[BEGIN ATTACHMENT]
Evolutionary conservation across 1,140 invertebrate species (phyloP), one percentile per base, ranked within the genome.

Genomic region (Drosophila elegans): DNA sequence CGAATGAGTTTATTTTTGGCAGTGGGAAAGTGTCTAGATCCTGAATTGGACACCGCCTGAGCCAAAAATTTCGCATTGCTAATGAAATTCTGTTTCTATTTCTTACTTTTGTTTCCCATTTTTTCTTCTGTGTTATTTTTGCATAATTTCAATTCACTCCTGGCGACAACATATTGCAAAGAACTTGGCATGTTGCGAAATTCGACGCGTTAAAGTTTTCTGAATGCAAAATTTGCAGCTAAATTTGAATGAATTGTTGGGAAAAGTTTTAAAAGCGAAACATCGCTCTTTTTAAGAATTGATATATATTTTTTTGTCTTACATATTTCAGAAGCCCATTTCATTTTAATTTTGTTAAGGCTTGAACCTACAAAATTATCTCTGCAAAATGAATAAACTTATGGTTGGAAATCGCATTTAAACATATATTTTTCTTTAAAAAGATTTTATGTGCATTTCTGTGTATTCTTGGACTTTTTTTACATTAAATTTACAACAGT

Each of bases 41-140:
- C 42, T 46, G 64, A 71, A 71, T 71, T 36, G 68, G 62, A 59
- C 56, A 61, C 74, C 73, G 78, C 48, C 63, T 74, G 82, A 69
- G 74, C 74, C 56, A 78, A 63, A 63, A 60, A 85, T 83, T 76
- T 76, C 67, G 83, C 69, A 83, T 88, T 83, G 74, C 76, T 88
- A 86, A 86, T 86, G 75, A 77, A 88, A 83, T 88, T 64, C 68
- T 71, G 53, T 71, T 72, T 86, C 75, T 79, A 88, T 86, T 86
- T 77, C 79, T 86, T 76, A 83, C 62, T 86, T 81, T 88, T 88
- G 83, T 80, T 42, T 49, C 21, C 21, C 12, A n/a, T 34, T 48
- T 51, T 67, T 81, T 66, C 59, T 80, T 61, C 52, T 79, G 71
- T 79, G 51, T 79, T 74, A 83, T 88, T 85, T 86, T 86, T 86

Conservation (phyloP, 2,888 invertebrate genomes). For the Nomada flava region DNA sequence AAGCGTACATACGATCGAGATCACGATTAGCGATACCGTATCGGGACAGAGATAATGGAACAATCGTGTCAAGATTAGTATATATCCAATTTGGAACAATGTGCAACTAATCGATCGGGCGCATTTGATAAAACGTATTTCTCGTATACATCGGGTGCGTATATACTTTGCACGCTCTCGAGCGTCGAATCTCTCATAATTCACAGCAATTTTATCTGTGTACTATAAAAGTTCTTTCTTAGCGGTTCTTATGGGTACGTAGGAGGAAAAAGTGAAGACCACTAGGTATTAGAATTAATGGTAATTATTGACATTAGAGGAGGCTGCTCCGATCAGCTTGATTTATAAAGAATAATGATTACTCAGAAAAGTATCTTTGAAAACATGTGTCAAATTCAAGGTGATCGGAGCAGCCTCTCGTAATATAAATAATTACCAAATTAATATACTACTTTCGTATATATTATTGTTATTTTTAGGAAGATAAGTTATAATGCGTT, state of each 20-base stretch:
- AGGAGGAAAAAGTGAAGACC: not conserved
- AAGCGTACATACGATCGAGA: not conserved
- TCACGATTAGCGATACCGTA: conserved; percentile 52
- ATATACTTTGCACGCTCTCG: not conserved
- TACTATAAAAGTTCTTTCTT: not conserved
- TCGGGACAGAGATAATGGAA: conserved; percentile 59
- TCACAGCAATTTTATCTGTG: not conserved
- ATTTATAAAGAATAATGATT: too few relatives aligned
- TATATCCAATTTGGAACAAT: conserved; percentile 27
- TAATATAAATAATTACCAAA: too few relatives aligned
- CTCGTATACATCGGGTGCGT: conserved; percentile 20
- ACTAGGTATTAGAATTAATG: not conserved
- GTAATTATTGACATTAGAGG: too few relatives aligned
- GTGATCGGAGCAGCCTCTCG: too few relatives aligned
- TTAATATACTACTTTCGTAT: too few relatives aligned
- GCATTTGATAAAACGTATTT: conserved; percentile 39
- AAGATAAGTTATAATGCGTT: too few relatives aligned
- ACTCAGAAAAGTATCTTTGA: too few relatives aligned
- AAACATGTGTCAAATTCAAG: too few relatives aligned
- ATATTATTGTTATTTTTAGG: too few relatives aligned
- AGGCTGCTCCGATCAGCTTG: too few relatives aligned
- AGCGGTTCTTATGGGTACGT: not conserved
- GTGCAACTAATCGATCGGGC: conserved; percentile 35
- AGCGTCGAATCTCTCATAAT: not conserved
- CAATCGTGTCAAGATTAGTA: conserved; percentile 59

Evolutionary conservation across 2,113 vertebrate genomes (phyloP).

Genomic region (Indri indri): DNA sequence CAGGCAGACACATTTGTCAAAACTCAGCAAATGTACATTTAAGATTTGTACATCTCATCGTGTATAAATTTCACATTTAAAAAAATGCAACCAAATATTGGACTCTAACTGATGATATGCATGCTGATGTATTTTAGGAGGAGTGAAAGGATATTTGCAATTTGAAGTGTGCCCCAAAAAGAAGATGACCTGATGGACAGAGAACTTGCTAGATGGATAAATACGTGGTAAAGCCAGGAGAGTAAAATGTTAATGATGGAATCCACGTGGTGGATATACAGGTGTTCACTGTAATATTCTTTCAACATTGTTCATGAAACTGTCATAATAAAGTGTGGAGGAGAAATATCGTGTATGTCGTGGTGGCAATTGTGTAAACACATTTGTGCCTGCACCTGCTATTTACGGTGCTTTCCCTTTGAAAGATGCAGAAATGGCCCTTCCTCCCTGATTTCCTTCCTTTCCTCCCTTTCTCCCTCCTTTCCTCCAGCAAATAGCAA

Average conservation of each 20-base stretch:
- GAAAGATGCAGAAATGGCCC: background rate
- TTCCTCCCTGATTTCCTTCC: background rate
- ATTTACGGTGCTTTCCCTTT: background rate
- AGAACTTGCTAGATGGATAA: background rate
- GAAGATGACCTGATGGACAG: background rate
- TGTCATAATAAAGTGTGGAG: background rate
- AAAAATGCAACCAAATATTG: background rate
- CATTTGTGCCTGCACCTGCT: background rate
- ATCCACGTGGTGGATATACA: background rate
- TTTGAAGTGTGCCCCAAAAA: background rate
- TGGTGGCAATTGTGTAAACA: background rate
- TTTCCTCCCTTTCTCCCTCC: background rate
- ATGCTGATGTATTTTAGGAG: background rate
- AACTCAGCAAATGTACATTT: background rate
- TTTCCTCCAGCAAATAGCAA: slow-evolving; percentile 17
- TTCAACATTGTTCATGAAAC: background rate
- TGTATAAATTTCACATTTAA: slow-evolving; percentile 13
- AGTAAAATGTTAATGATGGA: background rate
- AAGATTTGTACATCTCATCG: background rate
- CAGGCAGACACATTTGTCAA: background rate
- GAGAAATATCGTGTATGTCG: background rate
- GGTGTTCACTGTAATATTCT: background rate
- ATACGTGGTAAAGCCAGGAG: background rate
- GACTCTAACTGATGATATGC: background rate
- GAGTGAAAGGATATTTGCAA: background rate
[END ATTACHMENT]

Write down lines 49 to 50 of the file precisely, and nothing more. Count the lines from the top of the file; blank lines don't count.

- AAAAATGCAACCAAATATTG: background rate
- CATTTGTGCCTGCACCTGCT: background rate